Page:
Russian President Vladimir Putin found himself on the defensive Friday when asked by NBC News' Megyn Kelly to explain his earlier claim that private "patriotic" hackers could have interfered in the 2016 U.S. presidential election.
Putin, in an exclusive interview with Kelly, insisted the hackers could have come from "anywhere" and then they could have — in a savvy and professional way — shifted the blame to make it look like Russia was behind the hacking.
"Hackers can be anywhere. They can be in Russia, in Asia...even in America, Latin America," he said. "They can even be hackers, by the way, in the United States who very skillfully and professionally shifted the blame, as we say, onto Russia. Can you imagine something like that? In the midst of a political battle?"
"By some calculations it was convenient for them to release this information, so they released it, citing Russia," Putin added. "Could you imagine something like that? I can."
Megyn Kelly's interview with Russian President Vladimir Putin airs Sunday at 7 p.m. ET during the premiere of "Sunday Night with Megyn Kelly" on NBC.
Kelly told viewers that Putin — the former director of Russia's domestic spy agency — also suggested that the CIA could have been behind the hacking and noted that many people were convinced Russia was responsible for the assassination of President John F. Kennedy.
The Russian leader's explanation came a day after he declared during an economic forum in St. Petersburg that the cyber disrupters might have awakened in "high spirits" and decided to meddle simply on behalf of their country.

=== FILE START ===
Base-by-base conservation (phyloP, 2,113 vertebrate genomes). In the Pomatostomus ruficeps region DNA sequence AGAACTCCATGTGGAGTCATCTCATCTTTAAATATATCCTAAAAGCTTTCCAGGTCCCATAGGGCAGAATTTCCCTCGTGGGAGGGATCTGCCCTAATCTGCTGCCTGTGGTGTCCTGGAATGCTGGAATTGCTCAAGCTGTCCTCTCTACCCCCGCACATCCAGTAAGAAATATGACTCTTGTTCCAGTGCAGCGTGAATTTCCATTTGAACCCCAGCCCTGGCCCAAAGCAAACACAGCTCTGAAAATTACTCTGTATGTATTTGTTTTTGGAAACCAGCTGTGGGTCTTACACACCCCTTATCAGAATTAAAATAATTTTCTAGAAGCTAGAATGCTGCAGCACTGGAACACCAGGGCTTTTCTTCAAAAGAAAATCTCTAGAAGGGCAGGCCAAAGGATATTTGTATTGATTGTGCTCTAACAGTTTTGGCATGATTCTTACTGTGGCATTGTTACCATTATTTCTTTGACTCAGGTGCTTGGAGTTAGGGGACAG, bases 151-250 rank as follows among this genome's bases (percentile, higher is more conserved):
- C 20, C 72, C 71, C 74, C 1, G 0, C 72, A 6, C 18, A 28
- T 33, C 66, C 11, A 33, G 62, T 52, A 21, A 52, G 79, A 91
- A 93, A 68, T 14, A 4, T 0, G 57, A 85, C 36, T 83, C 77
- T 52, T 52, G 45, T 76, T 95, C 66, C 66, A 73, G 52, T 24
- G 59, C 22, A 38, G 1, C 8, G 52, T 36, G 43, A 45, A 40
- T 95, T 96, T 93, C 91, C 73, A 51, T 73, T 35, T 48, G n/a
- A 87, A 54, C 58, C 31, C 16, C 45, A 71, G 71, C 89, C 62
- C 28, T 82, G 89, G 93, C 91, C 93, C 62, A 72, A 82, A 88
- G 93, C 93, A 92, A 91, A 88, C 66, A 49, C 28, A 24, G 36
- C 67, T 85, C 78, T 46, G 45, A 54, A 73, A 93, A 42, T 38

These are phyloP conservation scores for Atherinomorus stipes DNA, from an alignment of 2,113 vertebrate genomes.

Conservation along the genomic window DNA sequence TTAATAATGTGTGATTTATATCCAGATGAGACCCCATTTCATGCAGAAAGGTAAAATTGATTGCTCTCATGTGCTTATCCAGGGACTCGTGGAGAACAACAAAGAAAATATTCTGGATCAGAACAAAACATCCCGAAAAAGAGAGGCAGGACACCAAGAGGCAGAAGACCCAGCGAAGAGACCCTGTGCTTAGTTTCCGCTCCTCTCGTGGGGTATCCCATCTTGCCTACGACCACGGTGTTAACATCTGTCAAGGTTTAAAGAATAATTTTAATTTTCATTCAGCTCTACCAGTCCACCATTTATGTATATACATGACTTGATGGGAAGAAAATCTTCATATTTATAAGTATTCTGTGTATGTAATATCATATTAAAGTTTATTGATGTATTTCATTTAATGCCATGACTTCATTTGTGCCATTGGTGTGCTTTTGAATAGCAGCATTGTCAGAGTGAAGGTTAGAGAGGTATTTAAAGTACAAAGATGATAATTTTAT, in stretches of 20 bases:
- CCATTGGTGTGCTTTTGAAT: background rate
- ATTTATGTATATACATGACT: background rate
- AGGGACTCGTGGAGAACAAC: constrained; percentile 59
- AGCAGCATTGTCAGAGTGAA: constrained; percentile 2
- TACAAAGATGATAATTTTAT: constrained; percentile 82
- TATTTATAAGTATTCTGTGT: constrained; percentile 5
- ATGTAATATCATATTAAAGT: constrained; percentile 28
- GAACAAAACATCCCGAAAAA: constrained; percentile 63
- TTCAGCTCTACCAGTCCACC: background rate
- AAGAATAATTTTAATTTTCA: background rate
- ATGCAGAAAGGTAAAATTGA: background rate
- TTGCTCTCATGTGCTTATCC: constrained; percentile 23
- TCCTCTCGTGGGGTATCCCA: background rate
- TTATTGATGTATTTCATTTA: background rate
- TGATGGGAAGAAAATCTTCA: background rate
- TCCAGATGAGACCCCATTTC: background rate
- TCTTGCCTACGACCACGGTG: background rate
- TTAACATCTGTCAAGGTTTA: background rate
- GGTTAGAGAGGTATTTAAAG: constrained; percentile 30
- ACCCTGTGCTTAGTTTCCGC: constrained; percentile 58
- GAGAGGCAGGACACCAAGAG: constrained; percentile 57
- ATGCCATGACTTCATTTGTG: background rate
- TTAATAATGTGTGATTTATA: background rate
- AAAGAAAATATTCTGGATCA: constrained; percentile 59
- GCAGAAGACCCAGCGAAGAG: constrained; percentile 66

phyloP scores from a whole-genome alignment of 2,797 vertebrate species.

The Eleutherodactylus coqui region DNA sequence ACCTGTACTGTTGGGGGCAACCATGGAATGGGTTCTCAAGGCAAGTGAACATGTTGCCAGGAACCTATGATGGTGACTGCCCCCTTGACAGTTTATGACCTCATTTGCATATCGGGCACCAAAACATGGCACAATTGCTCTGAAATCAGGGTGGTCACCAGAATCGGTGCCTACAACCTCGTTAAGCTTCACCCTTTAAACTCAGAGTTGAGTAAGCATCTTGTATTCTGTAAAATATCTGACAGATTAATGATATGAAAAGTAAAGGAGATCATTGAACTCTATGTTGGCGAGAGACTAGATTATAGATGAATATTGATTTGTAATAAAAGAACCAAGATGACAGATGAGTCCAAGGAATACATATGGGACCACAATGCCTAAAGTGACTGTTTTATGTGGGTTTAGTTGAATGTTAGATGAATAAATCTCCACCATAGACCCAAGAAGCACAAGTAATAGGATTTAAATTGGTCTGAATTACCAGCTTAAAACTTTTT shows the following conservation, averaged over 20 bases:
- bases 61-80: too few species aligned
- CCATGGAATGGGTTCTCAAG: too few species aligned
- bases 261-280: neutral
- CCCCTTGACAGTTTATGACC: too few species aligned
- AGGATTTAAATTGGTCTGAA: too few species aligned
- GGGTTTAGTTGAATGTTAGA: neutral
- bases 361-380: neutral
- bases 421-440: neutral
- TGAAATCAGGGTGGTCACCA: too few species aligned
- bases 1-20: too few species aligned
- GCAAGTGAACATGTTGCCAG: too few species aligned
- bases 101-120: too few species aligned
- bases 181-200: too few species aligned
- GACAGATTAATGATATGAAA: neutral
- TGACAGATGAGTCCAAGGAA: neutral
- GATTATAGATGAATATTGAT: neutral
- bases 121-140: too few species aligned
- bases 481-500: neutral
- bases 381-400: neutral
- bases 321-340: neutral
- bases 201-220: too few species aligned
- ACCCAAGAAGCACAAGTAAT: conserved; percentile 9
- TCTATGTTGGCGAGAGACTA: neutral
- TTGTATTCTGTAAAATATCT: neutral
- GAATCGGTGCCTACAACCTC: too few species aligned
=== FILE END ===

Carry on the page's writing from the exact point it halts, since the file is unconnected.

"They might have read a certain article and if they are in the patriotic mood, then they start making their contributions the way they see it positive towards the Russian image," Putin told reporters, according to an Associated Press translation.
Earlier, at a Friday forum moderated by Kelly, Putin likened the U.S. blaming his country for hacking the presidential election to “blaming the Jews” and joked that the newscaster’s “underage daughter” could have been behind the hacking.
Echoing remarks President Donald Trump made on the campaign trail, Putin also questioned the need for NATO.
“NATO was established as a Cold War instrument in the fight against the Soviet Union,” Putin said through a translator. “There is no longer any … Soviet Union.”
Kelly's interview with Putin came as the House and Senate intelligence committees are investigating alleged Russian interference in the presidential election and preparing to question top Trump administration officials, including Jared Kushner, the president's son-in-law and close adviser.
The U.S. intelligence community believes Putin ordered the hacking, most likely to undermine Hillary Clinton and boost Trump. But Putin has steadfastly denied the allegations.
Trump, during the campaign, repeatedly denied Russia was trying to tip the scales in his favor. He finally conceded in January that Russia has waged cyberattacks on America but insisted they had "absolutely no effect on the outcome."
In March, then-FBI Director James Comey revealed to the House Intelligence Committee that the FBI was probing whether anyone associated with Trump's 2016 presidential campaign was involved in the Russian hacking.
Trump fired Comey in May, sending shockwaves through Washington and sparking accusations that he was trying to torpedo the Russian hacking investigation.
The White House insisted Comey was canned for mishandling the investigation of Hillary Clinton's use of a private email server while she was secretary of state.